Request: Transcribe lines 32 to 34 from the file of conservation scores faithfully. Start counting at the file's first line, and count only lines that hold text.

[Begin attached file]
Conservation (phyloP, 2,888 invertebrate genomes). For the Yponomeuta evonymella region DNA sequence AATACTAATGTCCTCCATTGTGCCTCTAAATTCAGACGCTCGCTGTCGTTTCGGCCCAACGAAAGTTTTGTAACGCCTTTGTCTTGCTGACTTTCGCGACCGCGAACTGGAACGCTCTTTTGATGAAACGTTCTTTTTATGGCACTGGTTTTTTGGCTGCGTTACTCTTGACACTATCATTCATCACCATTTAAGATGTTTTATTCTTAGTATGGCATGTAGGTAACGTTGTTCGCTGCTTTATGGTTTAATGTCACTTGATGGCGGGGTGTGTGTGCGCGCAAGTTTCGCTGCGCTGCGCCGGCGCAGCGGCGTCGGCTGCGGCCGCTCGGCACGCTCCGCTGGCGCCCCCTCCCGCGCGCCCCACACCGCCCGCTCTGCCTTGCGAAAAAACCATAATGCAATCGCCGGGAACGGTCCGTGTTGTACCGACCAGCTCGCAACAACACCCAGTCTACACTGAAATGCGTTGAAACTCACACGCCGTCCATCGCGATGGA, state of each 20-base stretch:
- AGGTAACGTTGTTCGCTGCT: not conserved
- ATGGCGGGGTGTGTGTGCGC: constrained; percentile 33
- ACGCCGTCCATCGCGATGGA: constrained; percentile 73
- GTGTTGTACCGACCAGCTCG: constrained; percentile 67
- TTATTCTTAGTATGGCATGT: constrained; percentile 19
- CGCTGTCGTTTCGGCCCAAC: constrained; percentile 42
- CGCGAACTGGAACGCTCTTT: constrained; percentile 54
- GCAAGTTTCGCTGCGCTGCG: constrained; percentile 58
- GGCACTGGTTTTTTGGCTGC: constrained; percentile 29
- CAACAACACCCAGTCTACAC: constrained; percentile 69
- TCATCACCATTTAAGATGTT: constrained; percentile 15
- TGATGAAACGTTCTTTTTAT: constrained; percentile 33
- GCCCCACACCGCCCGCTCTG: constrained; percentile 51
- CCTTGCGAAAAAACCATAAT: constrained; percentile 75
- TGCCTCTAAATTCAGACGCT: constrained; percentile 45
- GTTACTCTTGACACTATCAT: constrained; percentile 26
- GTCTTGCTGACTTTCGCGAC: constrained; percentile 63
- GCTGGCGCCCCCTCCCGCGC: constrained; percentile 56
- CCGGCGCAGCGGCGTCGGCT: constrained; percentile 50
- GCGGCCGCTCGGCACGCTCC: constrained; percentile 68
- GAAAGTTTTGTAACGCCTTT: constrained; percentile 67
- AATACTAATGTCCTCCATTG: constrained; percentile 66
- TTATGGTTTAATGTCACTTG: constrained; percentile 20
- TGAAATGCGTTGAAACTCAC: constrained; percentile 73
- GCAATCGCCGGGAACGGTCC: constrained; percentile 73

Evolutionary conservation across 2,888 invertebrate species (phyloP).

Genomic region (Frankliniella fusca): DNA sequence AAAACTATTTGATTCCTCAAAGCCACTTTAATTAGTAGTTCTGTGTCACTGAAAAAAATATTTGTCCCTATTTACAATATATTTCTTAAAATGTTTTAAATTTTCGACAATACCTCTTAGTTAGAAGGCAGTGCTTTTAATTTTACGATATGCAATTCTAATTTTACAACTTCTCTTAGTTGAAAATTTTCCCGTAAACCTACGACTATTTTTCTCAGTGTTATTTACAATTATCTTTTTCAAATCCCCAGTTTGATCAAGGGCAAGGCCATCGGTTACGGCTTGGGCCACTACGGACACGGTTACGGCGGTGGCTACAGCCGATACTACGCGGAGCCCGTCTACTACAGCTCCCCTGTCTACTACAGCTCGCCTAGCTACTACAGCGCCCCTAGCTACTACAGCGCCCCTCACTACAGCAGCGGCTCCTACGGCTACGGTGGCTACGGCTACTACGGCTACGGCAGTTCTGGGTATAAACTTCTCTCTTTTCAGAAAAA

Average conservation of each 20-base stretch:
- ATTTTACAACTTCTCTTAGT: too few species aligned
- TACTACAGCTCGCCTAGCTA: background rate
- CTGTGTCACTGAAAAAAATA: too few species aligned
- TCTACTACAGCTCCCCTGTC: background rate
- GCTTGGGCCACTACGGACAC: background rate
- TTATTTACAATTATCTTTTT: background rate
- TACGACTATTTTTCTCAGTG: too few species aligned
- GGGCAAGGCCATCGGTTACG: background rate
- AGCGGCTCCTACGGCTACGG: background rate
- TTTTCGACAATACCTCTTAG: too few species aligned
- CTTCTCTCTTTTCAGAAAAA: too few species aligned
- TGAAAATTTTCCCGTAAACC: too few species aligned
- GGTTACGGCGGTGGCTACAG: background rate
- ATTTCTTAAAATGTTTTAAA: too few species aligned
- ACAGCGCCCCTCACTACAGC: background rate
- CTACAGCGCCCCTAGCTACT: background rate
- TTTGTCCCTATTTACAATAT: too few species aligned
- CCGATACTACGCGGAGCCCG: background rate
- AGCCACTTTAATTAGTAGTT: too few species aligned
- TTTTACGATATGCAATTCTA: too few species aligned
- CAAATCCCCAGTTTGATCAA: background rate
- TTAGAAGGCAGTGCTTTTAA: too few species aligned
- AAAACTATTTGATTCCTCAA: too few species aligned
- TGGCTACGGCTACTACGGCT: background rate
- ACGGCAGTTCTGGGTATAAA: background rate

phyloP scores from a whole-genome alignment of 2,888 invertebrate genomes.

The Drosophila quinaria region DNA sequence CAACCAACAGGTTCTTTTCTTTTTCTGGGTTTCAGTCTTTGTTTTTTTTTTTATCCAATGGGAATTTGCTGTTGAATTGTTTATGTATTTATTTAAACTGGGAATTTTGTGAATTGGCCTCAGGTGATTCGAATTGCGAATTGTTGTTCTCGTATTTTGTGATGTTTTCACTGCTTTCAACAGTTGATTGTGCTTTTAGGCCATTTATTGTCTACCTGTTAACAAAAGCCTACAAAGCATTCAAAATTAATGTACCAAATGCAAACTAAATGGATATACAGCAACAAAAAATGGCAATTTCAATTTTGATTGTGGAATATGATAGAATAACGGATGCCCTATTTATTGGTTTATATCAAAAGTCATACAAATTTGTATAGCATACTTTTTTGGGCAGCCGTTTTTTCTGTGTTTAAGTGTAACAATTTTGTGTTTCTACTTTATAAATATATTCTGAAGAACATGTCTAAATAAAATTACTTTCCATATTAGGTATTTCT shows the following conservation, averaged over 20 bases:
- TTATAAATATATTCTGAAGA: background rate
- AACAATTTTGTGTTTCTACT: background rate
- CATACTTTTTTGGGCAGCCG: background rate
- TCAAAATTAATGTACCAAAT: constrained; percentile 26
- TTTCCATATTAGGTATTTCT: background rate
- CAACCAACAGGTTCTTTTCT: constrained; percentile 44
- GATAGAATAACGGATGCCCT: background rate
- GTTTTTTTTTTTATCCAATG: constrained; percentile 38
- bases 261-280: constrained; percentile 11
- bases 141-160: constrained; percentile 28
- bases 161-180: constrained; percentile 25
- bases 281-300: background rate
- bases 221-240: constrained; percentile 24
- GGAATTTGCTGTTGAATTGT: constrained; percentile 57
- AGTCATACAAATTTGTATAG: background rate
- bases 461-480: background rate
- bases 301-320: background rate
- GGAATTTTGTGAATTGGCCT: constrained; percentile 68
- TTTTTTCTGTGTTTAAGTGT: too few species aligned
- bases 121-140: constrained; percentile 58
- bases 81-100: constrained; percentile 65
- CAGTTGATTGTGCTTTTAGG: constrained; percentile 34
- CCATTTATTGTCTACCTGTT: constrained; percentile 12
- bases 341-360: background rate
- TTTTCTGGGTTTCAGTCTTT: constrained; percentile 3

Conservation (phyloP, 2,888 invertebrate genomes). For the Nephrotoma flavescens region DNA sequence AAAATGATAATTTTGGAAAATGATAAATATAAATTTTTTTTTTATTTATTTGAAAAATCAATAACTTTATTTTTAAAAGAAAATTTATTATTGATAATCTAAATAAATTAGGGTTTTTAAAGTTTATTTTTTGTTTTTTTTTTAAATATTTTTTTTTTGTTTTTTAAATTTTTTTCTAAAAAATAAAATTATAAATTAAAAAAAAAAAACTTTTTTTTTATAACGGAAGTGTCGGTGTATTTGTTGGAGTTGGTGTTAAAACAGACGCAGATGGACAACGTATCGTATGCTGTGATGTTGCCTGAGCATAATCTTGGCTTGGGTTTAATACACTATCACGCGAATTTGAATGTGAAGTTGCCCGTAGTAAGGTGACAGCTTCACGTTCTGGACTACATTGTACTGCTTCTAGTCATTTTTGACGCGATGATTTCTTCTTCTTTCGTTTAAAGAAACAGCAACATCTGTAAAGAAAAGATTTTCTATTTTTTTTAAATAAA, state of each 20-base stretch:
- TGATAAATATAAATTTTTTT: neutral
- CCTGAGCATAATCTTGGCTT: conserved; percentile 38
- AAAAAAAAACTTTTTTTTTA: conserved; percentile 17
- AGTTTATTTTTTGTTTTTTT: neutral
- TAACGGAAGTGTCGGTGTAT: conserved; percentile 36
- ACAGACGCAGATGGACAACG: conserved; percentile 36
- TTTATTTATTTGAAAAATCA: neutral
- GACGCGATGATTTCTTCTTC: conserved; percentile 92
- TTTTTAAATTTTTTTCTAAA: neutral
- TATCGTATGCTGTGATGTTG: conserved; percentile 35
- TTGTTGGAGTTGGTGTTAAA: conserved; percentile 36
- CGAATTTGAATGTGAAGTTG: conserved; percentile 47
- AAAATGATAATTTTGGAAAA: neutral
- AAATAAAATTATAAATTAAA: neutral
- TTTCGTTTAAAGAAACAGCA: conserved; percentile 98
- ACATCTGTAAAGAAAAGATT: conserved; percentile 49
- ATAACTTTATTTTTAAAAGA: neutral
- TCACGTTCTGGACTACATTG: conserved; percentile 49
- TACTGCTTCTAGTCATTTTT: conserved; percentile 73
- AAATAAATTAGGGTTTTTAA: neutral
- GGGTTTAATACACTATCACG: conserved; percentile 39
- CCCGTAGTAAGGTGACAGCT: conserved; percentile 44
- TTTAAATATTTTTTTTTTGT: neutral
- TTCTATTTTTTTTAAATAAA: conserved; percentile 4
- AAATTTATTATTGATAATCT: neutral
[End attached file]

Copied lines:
- CTGTGTCACTGAAAAAAATA: too few species aligned
- TCTACTACAGCTCCCCTGTC: background rate
- GCTTGGGCCACTACGGACAC: background rate